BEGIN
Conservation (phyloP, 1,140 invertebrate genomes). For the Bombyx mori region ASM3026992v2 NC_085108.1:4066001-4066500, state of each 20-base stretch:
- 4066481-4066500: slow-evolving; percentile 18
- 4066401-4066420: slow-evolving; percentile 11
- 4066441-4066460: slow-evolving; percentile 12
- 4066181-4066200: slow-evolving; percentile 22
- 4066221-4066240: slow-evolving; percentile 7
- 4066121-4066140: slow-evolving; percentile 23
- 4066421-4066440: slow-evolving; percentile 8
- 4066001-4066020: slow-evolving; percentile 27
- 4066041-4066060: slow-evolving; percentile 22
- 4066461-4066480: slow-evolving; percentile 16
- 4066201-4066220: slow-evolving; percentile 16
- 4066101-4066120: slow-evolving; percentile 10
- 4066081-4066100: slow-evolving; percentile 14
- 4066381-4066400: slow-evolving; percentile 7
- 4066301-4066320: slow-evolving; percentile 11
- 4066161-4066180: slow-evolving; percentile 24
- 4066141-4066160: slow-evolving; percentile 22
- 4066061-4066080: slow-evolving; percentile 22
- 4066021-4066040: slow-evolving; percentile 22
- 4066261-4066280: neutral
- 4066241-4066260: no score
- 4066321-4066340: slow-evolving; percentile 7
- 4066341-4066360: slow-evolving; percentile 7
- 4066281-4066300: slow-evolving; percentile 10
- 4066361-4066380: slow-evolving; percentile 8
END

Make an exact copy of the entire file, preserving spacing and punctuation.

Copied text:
Conservation (phyloP, 1,140 invertebrate genomes). For the Bombyx mori region ASM3026992v2 NC_085108.1:4066001-4066500, state of each 20-base stretch:
- 4066481-4066500: slow-evolving; percentile 18
- 4066401-4066420: slow-evolving; percentile 11
- 4066441-4066460: slow-evolving; percentile 12
- 4066181-4066200: slow-evolving; percentile 22
- 4066221-4066240: slow-evolving; percentile 7
- 4066121-4066140: slow-evolving; percentile 23
- 4066421-4066440: slow-evolving; percentile 8
- 4066001-4066020: slow-evolving; percentile 27
- 4066041-4066060: slow-evolving; percentile 22
- 4066461-4066480: slow-evolving; percentile 16
- 4066201-4066220: slow-evolving; percentile 16
- 4066101-4066120: slow-evolving; percentile 10
- 4066081-4066100: slow-evolving; percentile 14
- 4066381-4066400: slow-evolving; percentile 7
- 4066301-4066320: slow-evolving; percentile 11
- 4066161-4066180: slow-evolving; percentile 24
- 4066141-4066160: slow-evolving; percentile 22
- 4066061-4066080: slow-evolving; percentile 22
- 4066021-4066040: slow-evolving; percentile 22
- 4066261-4066280: neutral
- 4066241-4066260: no score
- 4066321-4066340: slow-evolving; percentile 7
- 4066341-4066360: slow-evolving; percentile 7
- 4066281-4066300: slow-evolving; percentile 10
- 4066361-4066380: slow-evolving; percentile 8